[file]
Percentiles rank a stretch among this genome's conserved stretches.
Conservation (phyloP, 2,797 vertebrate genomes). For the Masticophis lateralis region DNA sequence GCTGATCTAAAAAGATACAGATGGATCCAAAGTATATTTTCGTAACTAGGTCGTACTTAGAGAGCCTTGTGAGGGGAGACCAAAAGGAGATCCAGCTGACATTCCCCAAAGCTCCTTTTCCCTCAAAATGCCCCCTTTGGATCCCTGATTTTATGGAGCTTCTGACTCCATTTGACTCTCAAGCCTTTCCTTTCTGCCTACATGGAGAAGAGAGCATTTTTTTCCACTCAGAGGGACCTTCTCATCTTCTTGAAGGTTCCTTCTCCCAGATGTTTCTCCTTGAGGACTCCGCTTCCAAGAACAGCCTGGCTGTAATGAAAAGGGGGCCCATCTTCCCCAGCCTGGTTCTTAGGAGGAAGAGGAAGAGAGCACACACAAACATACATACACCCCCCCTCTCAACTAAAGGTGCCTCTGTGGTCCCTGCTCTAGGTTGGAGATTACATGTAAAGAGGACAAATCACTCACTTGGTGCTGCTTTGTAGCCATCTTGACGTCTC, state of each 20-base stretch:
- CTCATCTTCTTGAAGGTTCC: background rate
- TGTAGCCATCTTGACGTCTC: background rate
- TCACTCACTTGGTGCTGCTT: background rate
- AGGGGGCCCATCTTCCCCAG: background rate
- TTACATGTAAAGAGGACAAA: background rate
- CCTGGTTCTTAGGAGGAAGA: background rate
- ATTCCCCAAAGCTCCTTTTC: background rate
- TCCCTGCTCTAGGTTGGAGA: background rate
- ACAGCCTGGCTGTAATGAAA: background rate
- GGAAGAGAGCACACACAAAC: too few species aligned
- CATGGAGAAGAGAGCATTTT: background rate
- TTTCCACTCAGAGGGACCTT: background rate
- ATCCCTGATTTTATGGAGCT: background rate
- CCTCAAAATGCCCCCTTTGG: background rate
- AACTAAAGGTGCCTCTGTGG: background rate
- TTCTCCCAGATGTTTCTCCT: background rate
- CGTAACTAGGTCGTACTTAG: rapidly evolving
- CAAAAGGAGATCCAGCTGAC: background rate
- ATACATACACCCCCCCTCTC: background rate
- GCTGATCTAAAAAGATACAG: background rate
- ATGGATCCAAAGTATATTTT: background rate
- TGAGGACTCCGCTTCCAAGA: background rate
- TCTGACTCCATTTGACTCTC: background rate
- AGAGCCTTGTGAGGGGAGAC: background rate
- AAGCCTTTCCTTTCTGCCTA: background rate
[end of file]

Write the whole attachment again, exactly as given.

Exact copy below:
Percentiles rank a stretch among this genome's conserved stretches.
Conservation (phyloP, 2,797 vertebrate genomes). For the Masticophis lateralis region DNA sequence GCTGATCTAAAAAGATACAGATGGATCCAAAGTATATTTTCGTAACTAGGTCGTACTTAGAGAGCCTTGTGAGGGGAGACCAAAAGGAGATCCAGCTGACATTCCCCAAAGCTCCTTTTCCCTCAAAATGCCCCCTTTGGATCCCTGATTTTATGGAGCTTCTGACTCCATTTGACTCTCAAGCCTTTCCTTTCTGCCTACATGGAGAAGAGAGCATTTTTTTCCACTCAGAGGGACCTTCTCATCTTCTTGAAGGTTCCTTCTCCCAGATGTTTCTCCTTGAGGACTCCGCTTCCAAGAACAGCCTGGCTGTAATGAAAAGGGGGCCCATCTTCCCCAGCCTGGTTCTTAGGAGGAAGAGGAAGAGAGCACACACAAACATACATACACCCCCCCTCTCAACTAAAGGTGCCTCTGTGGTCCCTGCTCTAGGTTGGAGATTACATGTAAAGAGGACAAATCACTCACTTGGTGCTGCTTTGTAGCCATCTTGACGTCTC, state of each 20-base stretch:
- CTCATCTTCTTGAAGGTTCC: background rate
- TGTAGCCATCTTGACGTCTC: background rate
- TCACTCACTTGGTGCTGCTT: background rate
- AGGGGGCCCATCTTCCCCAG: background rate
- TTACATGTAAAGAGGACAAA: background rate
- CCTGGTTCTTAGGAGGAAGA: background rate
- ATTCCCCAAAGCTCCTTTTC: background rate
- TCCCTGCTCTAGGTTGGAGA: background rate
- ACAGCCTGGCTGTAATGAAA: background rate
- GGAAGAGAGCACACACAAAC: too few species aligned
- CATGGAGAAGAGAGCATTTT: background rate
- TTTCCACTCAGAGGGACCTT: background rate
- ATCCCTGATTTTATGGAGCT: background rate
- CCTCAAAATGCCCCCTTTGG: background rate
- AACTAAAGGTGCCTCTGTGG: background rate
- TTCTCCCAGATGTTTCTCCT: background rate
- CGTAACTAGGTCGTACTTAG: rapidly evolving
- CAAAAGGAGATCCAGCTGAC: background rate
- ATACATACACCCCCCCTCTC: background rate
- GCTGATCTAAAAAGATACAG: background rate
- ATGGATCCAAAGTATATTTT: background rate
- TGAGGACTCCGCTTCCAAGA: background rate
- TCTGACTCCATTTGACTCTC: background rate
- AGAGCCTTGTGAGGGGAGAC: background rate
- AAGCCTTTCCTTTCTGCCTA: background rate